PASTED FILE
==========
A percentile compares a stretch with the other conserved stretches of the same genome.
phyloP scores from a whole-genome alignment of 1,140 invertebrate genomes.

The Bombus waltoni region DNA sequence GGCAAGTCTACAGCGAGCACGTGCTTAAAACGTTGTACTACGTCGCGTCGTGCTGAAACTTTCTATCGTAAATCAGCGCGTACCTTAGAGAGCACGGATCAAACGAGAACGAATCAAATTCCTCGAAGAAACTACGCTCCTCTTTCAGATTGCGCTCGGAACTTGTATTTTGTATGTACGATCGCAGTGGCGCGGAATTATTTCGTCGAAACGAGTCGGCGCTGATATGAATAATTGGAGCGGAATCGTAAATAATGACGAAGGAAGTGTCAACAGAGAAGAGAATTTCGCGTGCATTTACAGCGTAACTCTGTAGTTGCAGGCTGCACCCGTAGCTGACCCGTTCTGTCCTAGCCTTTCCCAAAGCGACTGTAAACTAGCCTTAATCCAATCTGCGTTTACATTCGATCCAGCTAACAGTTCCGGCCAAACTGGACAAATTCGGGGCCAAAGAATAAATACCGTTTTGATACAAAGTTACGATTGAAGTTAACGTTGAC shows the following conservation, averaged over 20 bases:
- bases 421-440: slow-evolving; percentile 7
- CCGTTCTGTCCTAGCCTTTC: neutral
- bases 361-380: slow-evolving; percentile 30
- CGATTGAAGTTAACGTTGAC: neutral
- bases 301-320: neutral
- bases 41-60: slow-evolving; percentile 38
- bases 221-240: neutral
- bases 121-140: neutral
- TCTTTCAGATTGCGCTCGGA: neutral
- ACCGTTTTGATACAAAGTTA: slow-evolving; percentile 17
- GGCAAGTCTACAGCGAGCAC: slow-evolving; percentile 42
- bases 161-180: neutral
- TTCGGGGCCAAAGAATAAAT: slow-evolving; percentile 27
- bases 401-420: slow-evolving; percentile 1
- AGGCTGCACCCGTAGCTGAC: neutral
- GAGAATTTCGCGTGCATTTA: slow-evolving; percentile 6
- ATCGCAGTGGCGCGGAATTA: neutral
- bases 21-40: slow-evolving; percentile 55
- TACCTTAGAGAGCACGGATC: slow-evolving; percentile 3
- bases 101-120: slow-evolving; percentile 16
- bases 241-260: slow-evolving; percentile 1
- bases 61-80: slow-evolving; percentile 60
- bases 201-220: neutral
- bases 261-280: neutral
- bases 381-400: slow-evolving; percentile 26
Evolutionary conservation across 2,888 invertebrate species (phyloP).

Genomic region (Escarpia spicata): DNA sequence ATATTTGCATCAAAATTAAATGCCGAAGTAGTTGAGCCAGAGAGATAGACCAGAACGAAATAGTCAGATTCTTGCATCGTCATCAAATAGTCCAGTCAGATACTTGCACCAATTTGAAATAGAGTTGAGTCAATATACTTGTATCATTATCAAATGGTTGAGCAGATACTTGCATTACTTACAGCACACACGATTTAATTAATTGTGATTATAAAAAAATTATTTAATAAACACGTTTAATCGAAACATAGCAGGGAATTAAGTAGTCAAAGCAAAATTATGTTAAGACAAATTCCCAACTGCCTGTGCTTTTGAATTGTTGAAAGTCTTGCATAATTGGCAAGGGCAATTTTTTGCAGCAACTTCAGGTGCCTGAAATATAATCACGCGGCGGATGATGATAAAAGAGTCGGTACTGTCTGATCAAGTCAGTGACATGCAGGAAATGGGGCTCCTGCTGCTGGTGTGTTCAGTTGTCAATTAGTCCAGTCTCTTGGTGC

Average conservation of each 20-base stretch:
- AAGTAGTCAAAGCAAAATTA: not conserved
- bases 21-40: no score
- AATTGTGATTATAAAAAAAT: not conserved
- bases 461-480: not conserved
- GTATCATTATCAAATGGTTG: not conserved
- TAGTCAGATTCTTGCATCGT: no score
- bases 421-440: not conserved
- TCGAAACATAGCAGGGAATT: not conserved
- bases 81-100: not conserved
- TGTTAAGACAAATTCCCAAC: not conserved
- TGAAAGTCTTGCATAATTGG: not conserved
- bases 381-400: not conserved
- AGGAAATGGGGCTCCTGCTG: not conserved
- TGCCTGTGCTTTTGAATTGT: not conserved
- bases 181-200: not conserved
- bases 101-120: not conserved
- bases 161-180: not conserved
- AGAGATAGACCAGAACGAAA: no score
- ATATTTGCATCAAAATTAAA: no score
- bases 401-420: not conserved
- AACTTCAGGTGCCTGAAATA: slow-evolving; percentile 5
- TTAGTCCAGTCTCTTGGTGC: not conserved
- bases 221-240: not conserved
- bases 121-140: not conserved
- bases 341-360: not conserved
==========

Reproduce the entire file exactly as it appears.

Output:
A percentile compares a stretch with the other conserved stretches of the same genome.
phyloP scores from a whole-genome alignment of 1,140 invertebrate genomes.

The Bombus waltoni region DNA sequence GGCAAGTCTACAGCGAGCACGTGCTTAAAACGTTGTACTACGTCGCGTCGTGCTGAAACTTTCTATCGTAAATCAGCGCGTACCTTAGAGAGCACGGATCAAACGAGAACGAATCAAATTCCTCGAAGAAACTACGCTCCTCTTTCAGATTGCGCTCGGAACTTGTATTTTGTATGTACGATCGCAGTGGCGCGGAATTATTTCGTCGAAACGAGTCGGCGCTGATATGAATAATTGGAGCGGAATCGTAAATAATGACGAAGGAAGTGTCAACAGAGAAGAGAATTTCGCGTGCATTTACAGCGTAACTCTGTAGTTGCAGGCTGCACCCGTAGCTGACCCGTTCTGTCCTAGCCTTTCCCAAAGCGACTGTAAACTAGCCTTAATCCAATCTGCGTTTACATTCGATCCAGCTAACAGTTCCGGCCAAACTGGACAAATTCGGGGCCAAAGAATAAATACCGTTTTGATACAAAGTTACGATTGAAGTTAACGTTGAC shows the following conservation, averaged over 20 bases:
- bases 421-440: slow-evolving; percentile 7
- CCGTTCTGTCCTAGCCTTTC: neutral
- bases 361-380: slow-evolving; percentile 30
- CGATTGAAGTTAACGTTGAC: neutral
- bases 301-320: neutral
- bases 41-60: slow-evolving; percentile 38
- bases 221-240: neutral
- bases 121-140: neutral
- TCTTTCAGATTGCGCTCGGA: neutral
- ACCGTTTTGATACAAAGTTA: slow-evolving; percentile 17
- GGCAAGTCTACAGCGAGCAC: slow-evolving; percentile 42
- bases 161-180: neutral
- TTCGGGGCCAAAGAATAAAT: slow-evolving; percentile 27
- bases 401-420: slow-evolving; percentile 1
- AGGCTGCACCCGTAGCTGAC: neutral
- GAGAATTTCGCGTGCATTTA: slow-evolving; percentile 6
- ATCGCAGTGGCGCGGAATTA: neutral
- bases 21-40: slow-evolving; percentile 55
- TACCTTAGAGAGCACGGATC: slow-evolving; percentile 3
- bases 101-120: slow-evolving; percentile 16
- bases 241-260: slow-evolving; percentile 1
- bases 61-80: slow-evolving; percentile 60
- bases 201-220: neutral
- bases 261-280: neutral
- bases 381-400: slow-evolving; percentile 26
Evolutionary conservation across 2,888 invertebrate species (phyloP).

Genomic region (Escarpia spicata): DNA sequence ATATTTGCATCAAAATTAAATGCCGAAGTAGTTGAGCCAGAGAGATAGACCAGAACGAAATAGTCAGATTCTTGCATCGTCATCAAATAGTCCAGTCAGATACTTGCACCAATTTGAAATAGAGTTGAGTCAATATACTTGTATCATTATCAAATGGTTGAGCAGATACTTGCATTACTTACAGCACACACGATTTAATTAATTGTGATTATAAAAAAATTATTTAATAAACACGTTTAATCGAAACATAGCAGGGAATTAAGTAGTCAAAGCAAAATTATGTTAAGACAAATTCCCAACTGCCTGTGCTTTTGAATTGTTGAAAGTCTTGCATAATTGGCAAGGGCAATTTTTTGCAGCAACTTCAGGTGCCTGAAATATAATCACGCGGCGGATGATGATAAAAGAGTCGGTACTGTCTGATCAAGTCAGTGACATGCAGGAAATGGGGCTCCTGCTGCTGGTGTGTTCAGTTGTCAATTAGTCCAGTCTCTTGGTGC

Average conservation of each 20-base stretch:
- AAGTAGTCAAAGCAAAATTA: not conserved
- bases 21-40: no score
- AATTGTGATTATAAAAAAAT: not conserved
- bases 461-480: not conserved
- GTATCATTATCAAATGGTTG: not conserved
- TAGTCAGATTCTTGCATCGT: no score
- bases 421-440: not conserved
- TCGAAACATAGCAGGGAATT: not conserved
- bases 81-100: not conserved
- TGTTAAGACAAATTCCCAAC: not conserved
- TGAAAGTCTTGCATAATTGG: not conserved
- bases 381-400: not conserved
- AGGAAATGGGGCTCCTGCTG: not conserved
- TGCCTGTGCTTTTGAATTGT: not conserved
- bases 181-200: not conserved
- bases 101-120: not conserved
- bases 161-180: not conserved
- AGAGATAGACCAGAACGAAA: no score
- ATATTTGCATCAAAATTAAA: no score
- bases 401-420: not conserved
- AACTTCAGGTGCCTGAAATA: slow-evolving; percentile 5
- TTAGTCCAGTCTCTTGGTGC: not conserved
- bases 221-240: not conserved
- bases 121-140: not conserved
- bases 341-360: not conserved